ByKevin L. Kliesen
The U.S. economy entered into a recession sometime in February 2020. It is highly likely that the longest expansion in recorded U.S. economic history—which began in June 2009—would not have ended without the collapse in economic activity stemming from the COVID-19 pandemic. Indeed, the decline in real gross domestic product (GDP) in the second quarter could be the largest in recorded U.S. economic history.
But with activity picking up in May and June, economic conditions will likely be much better over the second half of the year. However, the recent spike in COVID-19 cases and continued elevated rates of economic uncertainty suggest policymakers will proceed cautiously.
On March 16, President Trump issued guidelines for public gatherings—including travel and eating out—in response to the pandemic. Most states subsequently issued “stay-at-home” orders and social distancing protocols designed to stem the pandemic.For more on actions and responses, see FRASER’s Timeline of Events Related to the COVID-19 Pandemic.
These actions triggered widespread turmoil in financial markets and a plunge in economic activity across a wide swath of the economy in March and April. Labor markets bore the brunt of the collapse in spending: Nonfarm payrolls fell by a little more than 22 million combined in March and April, and the unemployment rate surged from 3.5% in February to 14.7% in April. Although the bulk of the decline in first-quarter activity occurred in March, real GDP still fell at a relatively large 5% annual rate.
In response to the unfolding calamity, fiscal and monetary policymakers swung into action.
First, the Federal Reserve made several moves:
Next, several new lending facilities were implemented in conjunction with Treasury under section 13(3) of the Federal Reserve Act. Fiscal policymakers also acted aggressively. Several pandemic-related bills were signed into law, totaling about $2.8 trillion in stimulus spending.
In response to the massive fiscal stimulus, the Congressional Budget Office now projects that the budget deficit in fiscal year 2020 will be $3.7 trillion, nearly 18% of GDP. If realized, it would be the largest deficit since 1945.
These actions have helped to stabilize financial markets and cushion the collapse in economic activity. Still, the decline in real GDP in the second quarter could be historic, because several key economic indicators—such as consumer spending, industrial production and housing starts—posted record one-month declines (in percentage terms) in April. The consensus from Blue Chip Economic Indicators in early June was that real GDP would decline at about a 36% annual rate in the second quarter.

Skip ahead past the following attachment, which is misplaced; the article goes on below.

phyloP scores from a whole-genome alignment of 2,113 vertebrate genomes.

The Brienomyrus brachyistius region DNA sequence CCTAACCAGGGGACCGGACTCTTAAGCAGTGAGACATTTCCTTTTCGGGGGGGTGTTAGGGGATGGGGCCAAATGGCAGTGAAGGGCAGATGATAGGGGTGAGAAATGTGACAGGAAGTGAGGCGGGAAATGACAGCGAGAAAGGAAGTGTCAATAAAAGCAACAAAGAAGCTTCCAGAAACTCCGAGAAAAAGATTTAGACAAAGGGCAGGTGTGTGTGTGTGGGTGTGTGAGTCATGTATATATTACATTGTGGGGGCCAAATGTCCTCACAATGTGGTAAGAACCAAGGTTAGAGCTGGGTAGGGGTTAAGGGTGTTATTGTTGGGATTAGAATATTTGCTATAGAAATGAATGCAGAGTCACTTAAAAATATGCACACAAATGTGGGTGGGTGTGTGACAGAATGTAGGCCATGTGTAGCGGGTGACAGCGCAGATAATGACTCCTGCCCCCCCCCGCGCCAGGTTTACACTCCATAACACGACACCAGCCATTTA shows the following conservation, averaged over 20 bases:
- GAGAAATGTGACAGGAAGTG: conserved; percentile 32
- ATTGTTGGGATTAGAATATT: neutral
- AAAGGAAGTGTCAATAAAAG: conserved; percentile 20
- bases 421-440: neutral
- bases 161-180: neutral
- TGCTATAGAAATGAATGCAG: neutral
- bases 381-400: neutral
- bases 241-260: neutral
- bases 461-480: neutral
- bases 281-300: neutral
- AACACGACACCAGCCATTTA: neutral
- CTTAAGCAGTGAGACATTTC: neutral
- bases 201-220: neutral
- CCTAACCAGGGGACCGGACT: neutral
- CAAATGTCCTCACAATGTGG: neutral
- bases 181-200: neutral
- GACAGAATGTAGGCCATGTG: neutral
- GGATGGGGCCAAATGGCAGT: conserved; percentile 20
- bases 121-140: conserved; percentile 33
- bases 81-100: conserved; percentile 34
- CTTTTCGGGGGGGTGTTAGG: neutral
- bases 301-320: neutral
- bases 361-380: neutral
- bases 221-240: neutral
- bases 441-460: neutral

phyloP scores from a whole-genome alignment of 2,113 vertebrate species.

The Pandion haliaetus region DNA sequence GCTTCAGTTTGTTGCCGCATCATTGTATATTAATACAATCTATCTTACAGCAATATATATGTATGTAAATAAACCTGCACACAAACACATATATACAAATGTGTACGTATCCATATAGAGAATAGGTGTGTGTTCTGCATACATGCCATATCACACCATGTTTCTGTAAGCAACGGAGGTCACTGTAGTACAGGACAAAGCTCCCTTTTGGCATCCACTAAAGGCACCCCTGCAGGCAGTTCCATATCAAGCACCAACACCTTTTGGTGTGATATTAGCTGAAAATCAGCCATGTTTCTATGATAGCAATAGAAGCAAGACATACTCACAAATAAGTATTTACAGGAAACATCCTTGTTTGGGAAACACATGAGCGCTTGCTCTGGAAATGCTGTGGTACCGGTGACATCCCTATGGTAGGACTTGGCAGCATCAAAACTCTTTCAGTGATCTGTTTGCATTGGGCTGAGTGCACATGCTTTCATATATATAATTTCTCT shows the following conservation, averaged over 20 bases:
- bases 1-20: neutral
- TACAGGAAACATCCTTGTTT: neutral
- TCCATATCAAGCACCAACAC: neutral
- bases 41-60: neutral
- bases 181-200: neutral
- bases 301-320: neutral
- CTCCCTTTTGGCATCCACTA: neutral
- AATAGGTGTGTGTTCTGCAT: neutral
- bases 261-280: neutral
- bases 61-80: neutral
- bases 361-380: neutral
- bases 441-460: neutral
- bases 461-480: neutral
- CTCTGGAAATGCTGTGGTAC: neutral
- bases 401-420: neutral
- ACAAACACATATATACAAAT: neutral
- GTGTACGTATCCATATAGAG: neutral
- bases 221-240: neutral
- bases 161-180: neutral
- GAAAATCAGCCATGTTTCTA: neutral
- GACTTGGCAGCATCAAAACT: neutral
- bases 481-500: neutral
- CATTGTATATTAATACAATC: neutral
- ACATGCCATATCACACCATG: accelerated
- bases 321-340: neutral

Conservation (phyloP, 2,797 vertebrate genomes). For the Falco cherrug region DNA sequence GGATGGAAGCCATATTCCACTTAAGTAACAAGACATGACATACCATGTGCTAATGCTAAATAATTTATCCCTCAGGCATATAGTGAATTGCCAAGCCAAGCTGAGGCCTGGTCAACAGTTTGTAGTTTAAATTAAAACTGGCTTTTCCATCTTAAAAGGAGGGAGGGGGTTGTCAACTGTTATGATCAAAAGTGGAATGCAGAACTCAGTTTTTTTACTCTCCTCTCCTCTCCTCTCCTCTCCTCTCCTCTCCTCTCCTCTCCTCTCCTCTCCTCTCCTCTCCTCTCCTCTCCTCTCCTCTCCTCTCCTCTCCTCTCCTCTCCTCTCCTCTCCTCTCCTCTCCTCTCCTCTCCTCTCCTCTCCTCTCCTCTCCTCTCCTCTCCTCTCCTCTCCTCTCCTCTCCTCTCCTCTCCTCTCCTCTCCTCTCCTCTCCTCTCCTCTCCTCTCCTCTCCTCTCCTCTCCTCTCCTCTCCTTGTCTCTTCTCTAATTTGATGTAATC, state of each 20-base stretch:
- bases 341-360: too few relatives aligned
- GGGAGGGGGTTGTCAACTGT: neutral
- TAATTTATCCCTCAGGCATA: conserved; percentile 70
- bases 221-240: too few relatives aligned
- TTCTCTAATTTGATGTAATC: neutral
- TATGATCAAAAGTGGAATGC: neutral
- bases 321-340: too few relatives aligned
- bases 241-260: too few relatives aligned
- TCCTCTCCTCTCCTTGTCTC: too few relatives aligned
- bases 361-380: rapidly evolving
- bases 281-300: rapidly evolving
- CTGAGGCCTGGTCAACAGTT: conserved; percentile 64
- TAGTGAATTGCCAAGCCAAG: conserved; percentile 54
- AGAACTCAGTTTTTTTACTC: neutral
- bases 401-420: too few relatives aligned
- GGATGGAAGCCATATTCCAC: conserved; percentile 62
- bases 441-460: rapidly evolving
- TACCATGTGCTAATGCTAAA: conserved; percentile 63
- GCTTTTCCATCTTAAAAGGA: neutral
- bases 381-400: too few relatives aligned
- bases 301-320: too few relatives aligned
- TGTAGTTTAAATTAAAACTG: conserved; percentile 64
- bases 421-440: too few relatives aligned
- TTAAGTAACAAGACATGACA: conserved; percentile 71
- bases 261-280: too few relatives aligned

Loosening social distancing protocols—combined with the economic stimulus provided by monetary and fiscal policymakers—spurred a marked rebound in the pace of economic activity in May. For example, nonfarm payrolls increased by about 2.5 million, and the unemployment rate retreated to 13.3%. More than 15 million people were on temporary layoff in May. Thus, these workers should rejoin the ranks of the employed as business activity resumes.
But if the stay-at-home orders triggered large numbers of bankruptcies and permanent job losses, then the unemployment rate could remain elevated for longer than expected.
Despite these concerns, consumers have spent a chunk of their accumulated savings in March and April, as auto sales surged by 40% in May and retail sales rose by a record-busting 17.7%. Airline travel and dining out have further increased in June, and automotive manufacturers are ramping up production.
With the economy on the mend, the Blue Chip consensus projects that annualized real GDP growth will average about 13% in the second half of 2020 and about 5.75% over the first half of 2021. For the year, though, forecasters expect real GDP to contract by 6.1% in 2020, but then increase by 4.8% in 2021.The Federal Reserve’s convention is to measure yearly growth rates as the percent change from the fourth quarter of one year to the fourth quarter of the following year.
The pandemic has triggered a temporary bout of deflation. Through the first five months of the year, the personal consumption expenditures price index (PCEPI) declined at a 0.9% annual rate.A falling price level reflects lower prices of many goods and services—such as gasoline, airfare and lodging away from home—that stemmed from the collapse in demand for goods and services. By comparison, the PCEPI had increased at a 1.5% rate over the first five months of 2019.
As economic activity continues to rebound, prices should rise. Indeed, crude oil and retail gasoline prices in mid- to late June were at three-month highs, though still well below year earlier levels. Moreover, longer-term inflation expectations have remained positive.
The COVID-19 pandemic—like all pandemics—will come to an end. Of course, nobody knows when that will be. No one also knows whether there will be subsequent waves of the virus that trigger a nationwide resumption of strict social distancing protocols or whether a proven vaccine allows a swift return to pre-COVID norms. Thus, the trajectory of the recovery is the key unknown at this point.
Certainly, the economy appears to have turned the corner, and forecasters generally see a robust recovery. However, forecasts during periods of high uncertainty must nonetheless be viewed cautiously.
Kathryn Bokun, a research associate at the Bank, provided research assistance.